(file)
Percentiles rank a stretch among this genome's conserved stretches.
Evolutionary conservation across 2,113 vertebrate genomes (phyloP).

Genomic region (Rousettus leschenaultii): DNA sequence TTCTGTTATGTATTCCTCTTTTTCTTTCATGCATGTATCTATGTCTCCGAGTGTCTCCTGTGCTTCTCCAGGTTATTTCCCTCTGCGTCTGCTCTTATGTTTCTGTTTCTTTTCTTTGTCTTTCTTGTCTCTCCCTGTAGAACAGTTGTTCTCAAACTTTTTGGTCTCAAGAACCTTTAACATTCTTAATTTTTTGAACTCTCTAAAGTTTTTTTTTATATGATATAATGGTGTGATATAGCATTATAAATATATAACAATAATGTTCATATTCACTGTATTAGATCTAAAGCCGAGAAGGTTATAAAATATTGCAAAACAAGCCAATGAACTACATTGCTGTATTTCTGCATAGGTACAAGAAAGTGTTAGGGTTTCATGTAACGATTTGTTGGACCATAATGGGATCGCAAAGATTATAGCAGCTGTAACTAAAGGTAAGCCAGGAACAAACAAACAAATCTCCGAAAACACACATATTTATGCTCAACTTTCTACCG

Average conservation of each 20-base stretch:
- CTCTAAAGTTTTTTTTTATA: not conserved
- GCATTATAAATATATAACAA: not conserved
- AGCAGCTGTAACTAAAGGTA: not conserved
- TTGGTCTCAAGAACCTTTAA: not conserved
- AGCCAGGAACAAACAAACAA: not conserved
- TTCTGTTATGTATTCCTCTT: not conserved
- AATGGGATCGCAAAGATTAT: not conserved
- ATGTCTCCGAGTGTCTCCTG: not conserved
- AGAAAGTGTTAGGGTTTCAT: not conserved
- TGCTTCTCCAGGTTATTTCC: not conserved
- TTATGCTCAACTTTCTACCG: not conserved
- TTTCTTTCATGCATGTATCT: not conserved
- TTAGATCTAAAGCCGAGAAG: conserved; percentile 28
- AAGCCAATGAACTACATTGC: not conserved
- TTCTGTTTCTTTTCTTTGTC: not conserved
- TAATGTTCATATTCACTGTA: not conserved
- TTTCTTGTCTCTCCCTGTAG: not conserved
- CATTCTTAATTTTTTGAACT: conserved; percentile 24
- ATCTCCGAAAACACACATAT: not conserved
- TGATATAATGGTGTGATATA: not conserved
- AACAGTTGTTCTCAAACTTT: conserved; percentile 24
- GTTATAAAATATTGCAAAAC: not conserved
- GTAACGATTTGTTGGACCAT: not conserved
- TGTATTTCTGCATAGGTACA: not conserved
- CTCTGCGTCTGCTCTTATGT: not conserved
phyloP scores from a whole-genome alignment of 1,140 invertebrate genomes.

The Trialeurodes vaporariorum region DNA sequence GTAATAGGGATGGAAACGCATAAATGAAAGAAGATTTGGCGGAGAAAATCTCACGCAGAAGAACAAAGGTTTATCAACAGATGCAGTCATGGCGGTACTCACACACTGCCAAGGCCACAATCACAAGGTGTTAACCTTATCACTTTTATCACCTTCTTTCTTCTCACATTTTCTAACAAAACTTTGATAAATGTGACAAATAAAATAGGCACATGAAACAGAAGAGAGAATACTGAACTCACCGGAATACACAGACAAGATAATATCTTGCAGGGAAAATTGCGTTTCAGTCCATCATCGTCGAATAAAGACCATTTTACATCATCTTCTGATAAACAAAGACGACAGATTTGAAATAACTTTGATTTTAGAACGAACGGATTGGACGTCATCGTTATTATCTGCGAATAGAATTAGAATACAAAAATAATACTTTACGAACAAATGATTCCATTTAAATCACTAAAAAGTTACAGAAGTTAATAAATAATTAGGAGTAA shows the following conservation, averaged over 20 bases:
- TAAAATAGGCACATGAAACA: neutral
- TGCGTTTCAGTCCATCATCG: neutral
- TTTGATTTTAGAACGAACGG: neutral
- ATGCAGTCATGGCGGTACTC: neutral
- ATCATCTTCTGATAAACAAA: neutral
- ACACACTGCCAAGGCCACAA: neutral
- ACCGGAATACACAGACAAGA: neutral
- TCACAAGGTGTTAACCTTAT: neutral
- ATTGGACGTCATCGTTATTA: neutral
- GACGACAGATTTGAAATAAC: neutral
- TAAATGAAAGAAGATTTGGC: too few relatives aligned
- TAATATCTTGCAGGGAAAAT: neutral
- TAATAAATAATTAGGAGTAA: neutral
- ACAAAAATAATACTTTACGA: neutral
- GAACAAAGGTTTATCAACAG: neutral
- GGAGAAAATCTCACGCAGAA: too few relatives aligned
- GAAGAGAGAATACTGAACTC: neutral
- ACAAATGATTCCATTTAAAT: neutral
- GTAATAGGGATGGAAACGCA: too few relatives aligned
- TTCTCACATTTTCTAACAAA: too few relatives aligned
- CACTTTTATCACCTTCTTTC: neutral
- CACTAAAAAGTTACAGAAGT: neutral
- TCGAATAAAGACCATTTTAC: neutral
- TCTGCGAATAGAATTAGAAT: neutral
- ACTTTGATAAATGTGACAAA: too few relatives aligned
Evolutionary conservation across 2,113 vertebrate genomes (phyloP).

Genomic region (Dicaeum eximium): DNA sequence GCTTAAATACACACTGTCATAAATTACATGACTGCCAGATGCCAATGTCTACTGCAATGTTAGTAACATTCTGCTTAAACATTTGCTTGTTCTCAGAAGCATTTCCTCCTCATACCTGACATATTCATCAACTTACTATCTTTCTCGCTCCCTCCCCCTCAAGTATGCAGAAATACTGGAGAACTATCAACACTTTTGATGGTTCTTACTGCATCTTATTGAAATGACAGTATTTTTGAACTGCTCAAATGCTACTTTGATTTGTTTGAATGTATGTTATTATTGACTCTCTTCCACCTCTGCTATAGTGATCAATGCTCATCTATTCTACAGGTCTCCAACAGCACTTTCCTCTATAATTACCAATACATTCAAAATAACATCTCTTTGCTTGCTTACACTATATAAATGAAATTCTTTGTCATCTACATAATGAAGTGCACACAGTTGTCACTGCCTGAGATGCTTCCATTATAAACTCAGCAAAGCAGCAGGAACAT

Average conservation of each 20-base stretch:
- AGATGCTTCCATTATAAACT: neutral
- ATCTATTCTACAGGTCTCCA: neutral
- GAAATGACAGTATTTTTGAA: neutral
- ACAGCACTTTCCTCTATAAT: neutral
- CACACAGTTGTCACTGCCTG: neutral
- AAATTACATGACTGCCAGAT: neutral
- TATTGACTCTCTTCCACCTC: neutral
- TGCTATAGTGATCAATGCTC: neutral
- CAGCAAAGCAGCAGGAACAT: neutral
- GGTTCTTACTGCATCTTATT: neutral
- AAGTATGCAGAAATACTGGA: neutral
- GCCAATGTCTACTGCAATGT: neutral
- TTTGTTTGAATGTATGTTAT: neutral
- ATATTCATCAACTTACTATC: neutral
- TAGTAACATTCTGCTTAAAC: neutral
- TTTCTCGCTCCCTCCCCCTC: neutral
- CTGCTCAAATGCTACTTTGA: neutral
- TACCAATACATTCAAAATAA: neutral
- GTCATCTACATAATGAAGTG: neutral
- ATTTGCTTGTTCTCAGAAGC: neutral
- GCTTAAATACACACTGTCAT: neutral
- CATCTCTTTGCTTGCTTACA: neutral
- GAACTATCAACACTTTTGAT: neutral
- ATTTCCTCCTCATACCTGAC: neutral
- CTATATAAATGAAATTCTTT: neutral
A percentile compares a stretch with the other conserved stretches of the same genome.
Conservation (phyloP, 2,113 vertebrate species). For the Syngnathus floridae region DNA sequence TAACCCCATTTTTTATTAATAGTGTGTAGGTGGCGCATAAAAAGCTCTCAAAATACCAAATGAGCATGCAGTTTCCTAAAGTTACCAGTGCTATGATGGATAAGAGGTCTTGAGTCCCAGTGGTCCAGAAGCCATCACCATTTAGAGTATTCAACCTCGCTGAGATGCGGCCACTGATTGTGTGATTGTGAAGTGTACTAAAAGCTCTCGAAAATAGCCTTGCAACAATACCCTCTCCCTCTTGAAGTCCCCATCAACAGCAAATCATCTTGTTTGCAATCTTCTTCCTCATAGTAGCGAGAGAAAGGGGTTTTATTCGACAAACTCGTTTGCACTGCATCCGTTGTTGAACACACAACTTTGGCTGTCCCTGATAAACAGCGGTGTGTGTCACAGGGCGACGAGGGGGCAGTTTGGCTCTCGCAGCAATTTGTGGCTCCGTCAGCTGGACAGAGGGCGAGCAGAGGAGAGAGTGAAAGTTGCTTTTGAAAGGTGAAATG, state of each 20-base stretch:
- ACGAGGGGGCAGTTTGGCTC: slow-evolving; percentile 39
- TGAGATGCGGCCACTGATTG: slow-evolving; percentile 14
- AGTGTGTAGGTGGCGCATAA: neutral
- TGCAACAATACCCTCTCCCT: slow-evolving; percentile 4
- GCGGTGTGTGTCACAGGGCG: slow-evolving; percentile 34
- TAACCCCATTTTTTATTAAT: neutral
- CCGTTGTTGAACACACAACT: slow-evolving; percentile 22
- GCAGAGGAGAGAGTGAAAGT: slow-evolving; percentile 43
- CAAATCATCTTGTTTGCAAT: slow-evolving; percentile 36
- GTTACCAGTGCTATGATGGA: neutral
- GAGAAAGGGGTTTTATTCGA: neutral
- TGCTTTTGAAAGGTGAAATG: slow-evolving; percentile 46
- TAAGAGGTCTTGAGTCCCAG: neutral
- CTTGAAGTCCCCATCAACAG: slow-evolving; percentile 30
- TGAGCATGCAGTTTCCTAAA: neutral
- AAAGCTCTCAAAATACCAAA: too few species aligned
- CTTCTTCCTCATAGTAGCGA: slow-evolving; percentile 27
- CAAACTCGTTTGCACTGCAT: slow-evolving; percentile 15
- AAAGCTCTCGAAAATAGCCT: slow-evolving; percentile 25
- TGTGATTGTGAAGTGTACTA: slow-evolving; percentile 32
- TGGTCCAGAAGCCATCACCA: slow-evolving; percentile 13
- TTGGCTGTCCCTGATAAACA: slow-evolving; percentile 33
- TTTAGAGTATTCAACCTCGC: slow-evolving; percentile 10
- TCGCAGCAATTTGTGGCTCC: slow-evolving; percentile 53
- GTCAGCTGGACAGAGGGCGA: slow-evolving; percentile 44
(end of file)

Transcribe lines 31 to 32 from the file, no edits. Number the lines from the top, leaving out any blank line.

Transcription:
The Trialeurodes vaporariorum region DNA sequence GTAATAGGGATGGAAACGCATAAATGAAAGAAGATTTGGCGGAGAAAATCTCACGCAGAAGAACAAAGGTTTATCAACAGATGCAGTCATGGCGGTACTCACACACTGCCAAGGCCACAATCACAAGGTGTTAACCTTATCACTTTTATCACCTTCTTTCTTCTCACATTTTCTAACAAAACTTTGATAAATGTGACAAATAAAATAGGCACATGAAACAGAAGAGAGAATACTGAACTCACCGGAATACACAGACAAGATAATATCTTGCAGGGAAAATTGCGTTTCAGTCCATCATCGTCGAATAAAGACCATTTTACATCATCTTCTGATAAACAAAGACGACAGATTTGAAATAACTTTGATTTTAGAACGAACGGATTGGACGTCATCGTTATTATCTGCGAATAGAATTAGAATACAAAAATAATACTTTACGAACAAATGATTCCATTTAAATCACTAAAAAGTTACAGAAGTTAATAAATAATTAGGAGTAA shows the following conservation, averaged over 20 bases:
- TAAAATAGGCACATGAAACA: neutral